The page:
One of my former surgical bosses, now deceased, had a slightly cruel wit. In describing the work of a newly appointed consultant in vascular surgery, he claimed that the new colleague’s latest operation was “a middle cerebral to inferior rectal artery bypass”, which is indeed funny, in a surgical sort of way (you should be able to work it out). The new guy was a productive academic, but a patchy surgeon. His interest in vascular surgery – as opposed to, say colorectal or breast – related to the availability of consultant jobs, rather than any great skill in that domain.
The point is a real one. A problem in medicine in general, and very much surgery in particular, where you actually do things to patients, is credibility. That vascular surgeon (long since retired to research), lacked it, from the start.
In surgery credibility is everything when it comes to peer approval. This is emphatically not an ‘old boys club’, rather an essential recognition that your work is generally good for patients, that you have the chops to deal with things when they go wrong, or when you encounter the unexpected. Both scenarios will happen. Lack of credibility can be a career-long problem.
The other side of this coin is a sense of entitlement, best defined in this context as “belief that one is deserving of or entitled to certain privileges “. Surgeons crash and burn when they claim that they have all the answers, and demand special privileges accordingly. Even the finest cancer surgeon may find that they best operation they did all month was incision and drainage of an abscess, in terms of patient outcomes at least. One feature of the 21st century NHS is the rise and rise of bogus superspecialisation where newly appointed 35 year olds claim to have special skills in dealing with complex problems, and should be treasured accordingly. The truth is that however well trained you are, nothing can substitute for experience, gained over time. A humility failure, where you claim those special privileges just because you briefly worked in a famous institution (as a common example), will always lead to problems – interpersonal, professional and clinical.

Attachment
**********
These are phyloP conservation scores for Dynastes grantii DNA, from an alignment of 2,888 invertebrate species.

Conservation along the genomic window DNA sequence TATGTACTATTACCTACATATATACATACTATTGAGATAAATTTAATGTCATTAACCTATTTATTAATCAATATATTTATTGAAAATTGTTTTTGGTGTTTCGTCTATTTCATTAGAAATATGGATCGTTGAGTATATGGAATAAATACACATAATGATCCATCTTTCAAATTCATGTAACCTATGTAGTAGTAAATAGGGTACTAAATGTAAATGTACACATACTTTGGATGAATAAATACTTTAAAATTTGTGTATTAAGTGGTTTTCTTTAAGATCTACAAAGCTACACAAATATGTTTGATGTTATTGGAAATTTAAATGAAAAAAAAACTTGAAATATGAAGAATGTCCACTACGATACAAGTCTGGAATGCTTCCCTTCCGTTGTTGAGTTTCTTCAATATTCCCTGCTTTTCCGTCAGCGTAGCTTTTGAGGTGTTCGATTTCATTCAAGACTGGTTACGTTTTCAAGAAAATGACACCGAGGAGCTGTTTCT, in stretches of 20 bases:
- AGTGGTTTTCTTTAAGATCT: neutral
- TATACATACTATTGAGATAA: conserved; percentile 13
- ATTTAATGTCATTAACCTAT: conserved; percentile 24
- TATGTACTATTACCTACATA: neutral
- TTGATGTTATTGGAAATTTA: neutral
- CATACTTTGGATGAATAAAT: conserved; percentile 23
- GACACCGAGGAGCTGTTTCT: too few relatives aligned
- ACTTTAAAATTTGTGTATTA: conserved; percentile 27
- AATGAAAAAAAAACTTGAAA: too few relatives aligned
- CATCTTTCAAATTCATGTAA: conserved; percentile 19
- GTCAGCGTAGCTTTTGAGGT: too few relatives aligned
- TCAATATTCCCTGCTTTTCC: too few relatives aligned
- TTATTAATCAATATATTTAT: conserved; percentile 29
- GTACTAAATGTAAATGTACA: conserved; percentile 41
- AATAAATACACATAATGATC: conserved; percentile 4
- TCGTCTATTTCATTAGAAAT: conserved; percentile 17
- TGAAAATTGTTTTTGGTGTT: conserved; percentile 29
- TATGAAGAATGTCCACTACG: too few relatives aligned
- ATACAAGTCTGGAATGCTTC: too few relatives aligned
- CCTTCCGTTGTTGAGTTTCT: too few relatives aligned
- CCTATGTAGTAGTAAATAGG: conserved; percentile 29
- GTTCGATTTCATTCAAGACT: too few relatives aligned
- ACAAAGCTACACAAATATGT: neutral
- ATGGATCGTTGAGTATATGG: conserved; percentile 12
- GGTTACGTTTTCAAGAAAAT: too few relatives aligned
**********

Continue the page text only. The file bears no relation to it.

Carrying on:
All this has parallels elsewhere, which is what stimulated me to write this post. Take, for example the world of fine art. Mark Rothko’s later (and lucrative) work is really just abstract blocks of colour, which may or may not be to your taste. It’s certainly not technically difficult. But earlier on in his career, he had already shown himself to be a fine figurative painter. Tracy Emin, on the other hand, sells works for significant sums of money (see also the slightly more gifted Damien Hirst, for whom there remains a suspicion that his technical accomplishments may be down to his assistants). She became the Professor of Drawing at the Royal Academy in 2011. I have yet to see anything by her that suggests any significant skill or inspiration that would merit that, but there you are. Successful monetarily, but not credible, I would suggest.
In music, when John Coltrane, in the few years prior to his death, wandered off into realms of jazz that quite a few people still consider to be unlistenable – all free improvisation and some squawking – one of his would be imitators, Sonny Sharrock (on guitar) was getting advice from Coltrane’s long term bass player, Jimmy Garrison. Garrison told him to “get those (chord) changes together man”. The confused Sharrock responded “Come on, you played with Coltrane. You know what was happening in that band”, to which Garrison simply said “Coltrane can play his changes”. It’s the same lesson as in surgery: you can start branching out only when you’ve mastered the essentials, and that can be a long, arduous process.
Why am I writing this? I suppose it’s partly frustration at the whole concept of demanding respect, a very modern vice, as opposed to earning it. NHS management is just as bad. I’ve written previously of the need to hold at arm’s length any manager who claims to be ‘strategic rather than operational’. Operational is what gains you credibility.
We all want to be good surgeons and doctors, we like to be able to do the occasional genuinely amazing operation, we want to be admired by our peers and our students, we all want to make people better, but we don’t want to be incredible.
The IT geek business clearly has the same risks. Quoting Tom Hayes, a Silicon Valley executive and blogger:
“Claiming that you are what you are not will obscure the strengths you do have while destroying your credibility.”
*Coltrane, effortlessly demonstrating his credibility